The Japanese have got tons of wacky snacks, and no place in town offers better evidence of this benign cultural stereotype than the west-side Japanese grocery store New Tokyo Food Market, which has the best selection we've seen in town. At New Tokyo, you'll find dried squid snacks like "Let's Party Squid," dried sea eel that looks like pork rinds, "WasabaBeef" potato chips that -- you guessed it -- combine the flavors of wasabi and beef, crackers flavored with sea urchin and shrimp, as well as myriad snacks made with seaweed and/or sesame. The sweet side of the equation includes green-tea-flavored candies, assorted rice cookies, sweet potato cookies, white kiku anuchi confections with red bean on the inside, and a dozen different kinds of Pocky, or cookie sticks, including choco-banana and lemon cheesecake. Wash it all down with a melon cream soda or a Pokka milk coffee, and then get the rest of your shopping done before you blow up like Shamu, dood.
Despite our love of new technology, we sometimes need a little blast from the past. Although soda shops were filled on weekend date nights back in the 1950s, after they vanished, flavored sodas mostly went with them. If you're hunting for the memory of sarsaparilla or just a swell swig of one of the several Jones Soda flavors not found at your local 7-Eleven, it's time to meet Pop: The Soda Shop. This tiny Scottsdale store carries a variety of exotic, alternative, gourmet and all-around-delicious carbonated beverages. Hell, they'll even order special sodas for you. It doesn't matter if you call it soda, pop or cola -- Pop: The Soda Shop stocks it, along with friendly service and usually a soda fanatic or two who wants to chat about the price of Nehi in Nebraska. Get popping.
Technically, at least, Italian gelato is better for you than regular ol' American ice cream. Like they used to say of Miller Lite back in the day (and may still do, as far as we know), it tastes great and is less filling. Indeed, gelato uses less milk fat during its production (the FDA mandates at least 10 percent milk fat for ice cream), and it doesn't pump as much air into the frozen treat, leaving gelato with a far smoother consistency. Of course, you're not supposed to eat gelato by the bucketful, either, which is what we do whenever we're in Chandler, stopping by the best gelato shop in the Valley, for as much of its pistachio flavor as we can eat. The quality of Angel Sweet's product is very high, due in no small part to the fact that the investors behind this gelato reputedly own the U.S. license for Mondogelato, a famous gelato maker whose product they fell in love with during a fact-finding mission to Italy. Of Angel Sweet's 20-some flavors, we adore the coconut, the peanut butter, the hazelnut, the zuppa inglese (which tastes like eggnog), and the berry explosion of frutti di bosco (fruits of the forest), tangy from the seeds of a half-dozen berries. Talk about la dolce vita, this is it! But, alas, we haven't noticed any dramatic weight loss since we've begun stopping by for our weekly gorges. Can't figure out why.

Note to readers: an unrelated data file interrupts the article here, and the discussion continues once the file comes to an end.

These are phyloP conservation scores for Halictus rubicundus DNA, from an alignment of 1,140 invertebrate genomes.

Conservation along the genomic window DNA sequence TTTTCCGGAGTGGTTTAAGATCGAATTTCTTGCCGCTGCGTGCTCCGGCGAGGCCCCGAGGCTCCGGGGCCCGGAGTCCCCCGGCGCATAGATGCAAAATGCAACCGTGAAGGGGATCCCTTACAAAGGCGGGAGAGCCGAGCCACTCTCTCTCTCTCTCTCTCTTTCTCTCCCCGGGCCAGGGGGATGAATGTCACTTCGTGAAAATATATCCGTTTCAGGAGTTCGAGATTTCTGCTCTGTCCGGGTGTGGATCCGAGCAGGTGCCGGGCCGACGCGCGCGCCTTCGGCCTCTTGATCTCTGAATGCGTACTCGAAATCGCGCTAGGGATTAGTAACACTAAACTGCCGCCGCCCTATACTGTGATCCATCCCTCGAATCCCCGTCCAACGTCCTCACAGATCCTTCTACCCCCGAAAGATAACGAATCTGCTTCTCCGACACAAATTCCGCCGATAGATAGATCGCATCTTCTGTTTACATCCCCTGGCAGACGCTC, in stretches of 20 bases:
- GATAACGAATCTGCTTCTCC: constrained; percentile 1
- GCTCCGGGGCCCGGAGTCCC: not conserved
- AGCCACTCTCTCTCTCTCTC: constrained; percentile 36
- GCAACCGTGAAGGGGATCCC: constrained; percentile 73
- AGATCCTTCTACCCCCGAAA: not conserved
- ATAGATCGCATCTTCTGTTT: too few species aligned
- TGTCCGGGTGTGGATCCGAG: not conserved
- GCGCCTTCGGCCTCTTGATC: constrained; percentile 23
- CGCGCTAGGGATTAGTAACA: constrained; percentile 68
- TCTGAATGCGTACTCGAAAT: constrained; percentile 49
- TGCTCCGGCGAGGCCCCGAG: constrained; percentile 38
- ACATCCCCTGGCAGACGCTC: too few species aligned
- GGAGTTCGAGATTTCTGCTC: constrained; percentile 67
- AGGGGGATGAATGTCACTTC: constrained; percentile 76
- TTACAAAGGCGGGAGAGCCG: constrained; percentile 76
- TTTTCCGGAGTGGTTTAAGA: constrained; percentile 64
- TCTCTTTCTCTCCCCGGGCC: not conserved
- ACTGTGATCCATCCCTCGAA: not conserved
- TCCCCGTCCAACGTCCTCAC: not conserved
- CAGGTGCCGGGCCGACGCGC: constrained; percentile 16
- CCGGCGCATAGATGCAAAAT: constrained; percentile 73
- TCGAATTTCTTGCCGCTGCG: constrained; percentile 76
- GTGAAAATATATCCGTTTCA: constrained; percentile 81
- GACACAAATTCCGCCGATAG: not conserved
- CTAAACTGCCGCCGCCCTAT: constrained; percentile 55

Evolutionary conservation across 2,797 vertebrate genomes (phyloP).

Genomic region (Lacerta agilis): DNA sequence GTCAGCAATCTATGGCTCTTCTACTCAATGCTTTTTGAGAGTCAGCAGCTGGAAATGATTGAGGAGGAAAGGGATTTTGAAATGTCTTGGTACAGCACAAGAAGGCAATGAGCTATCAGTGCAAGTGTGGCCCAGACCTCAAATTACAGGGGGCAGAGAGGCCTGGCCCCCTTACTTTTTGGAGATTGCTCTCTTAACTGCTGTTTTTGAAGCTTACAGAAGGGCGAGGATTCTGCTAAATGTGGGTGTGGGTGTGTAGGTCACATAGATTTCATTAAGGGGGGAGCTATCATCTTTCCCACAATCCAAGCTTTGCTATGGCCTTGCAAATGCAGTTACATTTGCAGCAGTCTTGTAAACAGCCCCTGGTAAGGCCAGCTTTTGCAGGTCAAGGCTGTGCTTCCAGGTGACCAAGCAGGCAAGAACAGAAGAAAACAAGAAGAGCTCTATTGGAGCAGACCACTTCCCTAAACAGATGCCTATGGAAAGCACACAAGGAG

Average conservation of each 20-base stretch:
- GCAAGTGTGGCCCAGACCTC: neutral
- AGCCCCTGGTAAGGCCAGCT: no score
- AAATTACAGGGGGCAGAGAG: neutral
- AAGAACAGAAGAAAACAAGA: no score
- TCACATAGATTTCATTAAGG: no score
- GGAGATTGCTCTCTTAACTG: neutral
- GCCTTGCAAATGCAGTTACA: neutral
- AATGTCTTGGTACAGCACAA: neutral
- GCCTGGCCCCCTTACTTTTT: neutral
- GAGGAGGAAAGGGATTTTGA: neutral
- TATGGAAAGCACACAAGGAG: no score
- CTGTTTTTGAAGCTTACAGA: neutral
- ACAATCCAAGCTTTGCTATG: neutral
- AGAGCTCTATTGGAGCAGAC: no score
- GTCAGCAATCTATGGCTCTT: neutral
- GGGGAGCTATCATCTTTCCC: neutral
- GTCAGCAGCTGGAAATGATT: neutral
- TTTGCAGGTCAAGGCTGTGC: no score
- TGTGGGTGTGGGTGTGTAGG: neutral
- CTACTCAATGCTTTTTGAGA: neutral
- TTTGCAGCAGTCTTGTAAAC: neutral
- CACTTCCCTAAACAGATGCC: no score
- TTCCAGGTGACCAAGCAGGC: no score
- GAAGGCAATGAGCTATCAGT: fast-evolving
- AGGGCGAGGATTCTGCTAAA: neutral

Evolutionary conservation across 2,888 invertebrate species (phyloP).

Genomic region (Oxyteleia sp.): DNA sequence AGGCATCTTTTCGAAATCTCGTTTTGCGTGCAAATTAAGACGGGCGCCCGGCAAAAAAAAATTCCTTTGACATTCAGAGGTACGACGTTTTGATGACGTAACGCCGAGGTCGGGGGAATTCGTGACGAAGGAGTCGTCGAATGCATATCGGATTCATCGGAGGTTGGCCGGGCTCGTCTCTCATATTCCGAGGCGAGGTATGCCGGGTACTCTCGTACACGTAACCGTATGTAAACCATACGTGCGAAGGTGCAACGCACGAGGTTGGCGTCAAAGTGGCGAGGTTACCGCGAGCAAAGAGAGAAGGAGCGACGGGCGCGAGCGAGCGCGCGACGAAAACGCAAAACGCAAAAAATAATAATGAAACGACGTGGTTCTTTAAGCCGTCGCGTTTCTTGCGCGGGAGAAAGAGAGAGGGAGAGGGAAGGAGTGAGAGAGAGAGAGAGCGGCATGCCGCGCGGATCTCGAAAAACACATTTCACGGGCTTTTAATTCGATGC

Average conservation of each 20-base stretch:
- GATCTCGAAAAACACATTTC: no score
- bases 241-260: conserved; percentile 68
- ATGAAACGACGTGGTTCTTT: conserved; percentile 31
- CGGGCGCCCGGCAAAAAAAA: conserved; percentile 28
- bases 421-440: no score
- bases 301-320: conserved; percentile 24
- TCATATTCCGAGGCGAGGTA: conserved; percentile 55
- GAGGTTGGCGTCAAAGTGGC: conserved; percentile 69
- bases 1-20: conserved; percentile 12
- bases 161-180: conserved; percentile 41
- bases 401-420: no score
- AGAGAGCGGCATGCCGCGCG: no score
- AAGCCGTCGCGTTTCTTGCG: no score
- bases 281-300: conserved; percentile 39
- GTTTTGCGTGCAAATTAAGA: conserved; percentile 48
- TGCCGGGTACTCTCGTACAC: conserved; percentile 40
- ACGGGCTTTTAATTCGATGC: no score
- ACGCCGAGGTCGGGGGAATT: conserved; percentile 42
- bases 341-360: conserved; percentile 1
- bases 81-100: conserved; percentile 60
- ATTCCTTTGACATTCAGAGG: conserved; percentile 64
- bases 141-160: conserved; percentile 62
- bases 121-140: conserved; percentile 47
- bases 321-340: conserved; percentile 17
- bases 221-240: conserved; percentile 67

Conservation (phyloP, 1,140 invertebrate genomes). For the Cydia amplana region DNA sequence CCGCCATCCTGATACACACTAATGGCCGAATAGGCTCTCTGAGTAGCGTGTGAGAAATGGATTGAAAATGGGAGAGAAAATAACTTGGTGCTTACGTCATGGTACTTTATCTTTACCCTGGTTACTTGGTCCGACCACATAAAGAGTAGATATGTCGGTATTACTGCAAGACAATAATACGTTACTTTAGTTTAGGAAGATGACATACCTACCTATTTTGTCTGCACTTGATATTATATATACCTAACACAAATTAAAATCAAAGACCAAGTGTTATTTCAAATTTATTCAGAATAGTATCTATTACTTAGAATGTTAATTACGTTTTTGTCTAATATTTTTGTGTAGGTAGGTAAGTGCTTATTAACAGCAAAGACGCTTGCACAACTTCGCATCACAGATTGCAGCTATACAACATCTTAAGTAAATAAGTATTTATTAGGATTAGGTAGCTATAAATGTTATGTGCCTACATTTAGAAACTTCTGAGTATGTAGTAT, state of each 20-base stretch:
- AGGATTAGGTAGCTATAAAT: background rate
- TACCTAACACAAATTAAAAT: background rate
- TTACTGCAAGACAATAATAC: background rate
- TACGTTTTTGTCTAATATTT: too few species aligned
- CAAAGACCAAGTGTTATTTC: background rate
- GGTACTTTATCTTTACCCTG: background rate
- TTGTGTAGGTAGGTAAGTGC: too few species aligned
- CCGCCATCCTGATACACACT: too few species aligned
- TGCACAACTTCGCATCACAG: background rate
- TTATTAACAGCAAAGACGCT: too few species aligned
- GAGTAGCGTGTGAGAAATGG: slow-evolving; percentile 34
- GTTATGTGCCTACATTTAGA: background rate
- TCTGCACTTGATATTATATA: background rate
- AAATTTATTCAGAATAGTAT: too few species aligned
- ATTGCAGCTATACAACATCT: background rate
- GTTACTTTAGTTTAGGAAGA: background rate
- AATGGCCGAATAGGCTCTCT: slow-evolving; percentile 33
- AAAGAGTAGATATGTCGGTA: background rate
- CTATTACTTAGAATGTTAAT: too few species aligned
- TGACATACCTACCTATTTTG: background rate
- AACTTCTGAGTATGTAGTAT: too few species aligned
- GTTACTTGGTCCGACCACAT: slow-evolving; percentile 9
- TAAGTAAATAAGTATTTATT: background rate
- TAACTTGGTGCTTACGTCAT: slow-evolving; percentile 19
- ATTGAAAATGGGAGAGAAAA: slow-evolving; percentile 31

The vintage storefront and prices are certainly evidence that not much has changed since 1982, when Pizza Mart began serving up cheap eats and a certain cold, sugary treat for people in search of an inexpensive meal. Opened in 1972 as a Village Inn Pizza joint, the oddly triangular-shaped red brick, wood, and corrugated sheet metal structure has been turned into a haven for fans of tasty, cheap ice cream. For exactly one quarter (no tax!), one can choose from one flavor (vanilla) and cone style (the light and fluffy cake cone) vended from a large soft-serve machine. The portions are definitely gracious, and the restaurant also offers an all-day $4.95 large pepperoni pizza special. Twenty-five cents will get you far at the Mart, where one can also play old-timey video arcade games including Ms. Pac Man and Excitebike, also for just a quarter a turn. Did somebody say "Awesome '80s"?
This place is so, so darling. Bright white walls, blond-wood everything, and a clean expanse of pale blue mosaic tile behind the namesake counter (which only seats a dozen) create a welcoming atmosphere for anyone who wants to enjoy a cup of dark roast coffee that's as tasty and cheap as they come. But be forewarned: One-half of the store showcases gourmet foods, including treats from Dean & Deluca and Vosges, ready-to-go sandwiches and salads (also available off the menu), and boutique-y booze like Chimay Ale, Sofia Mini, and Lindemans Framboise. The other half of The Counter peddles perfect little gifts to keep for yourself: jewelry, hip CDs and books, groovy Jonathan Adler ceramics and pillows, $50 tank tops, and Jack Spade tote bags. After lingering a while -- and getting as caffeinated as you please -- you're bound to spend more than a quarter.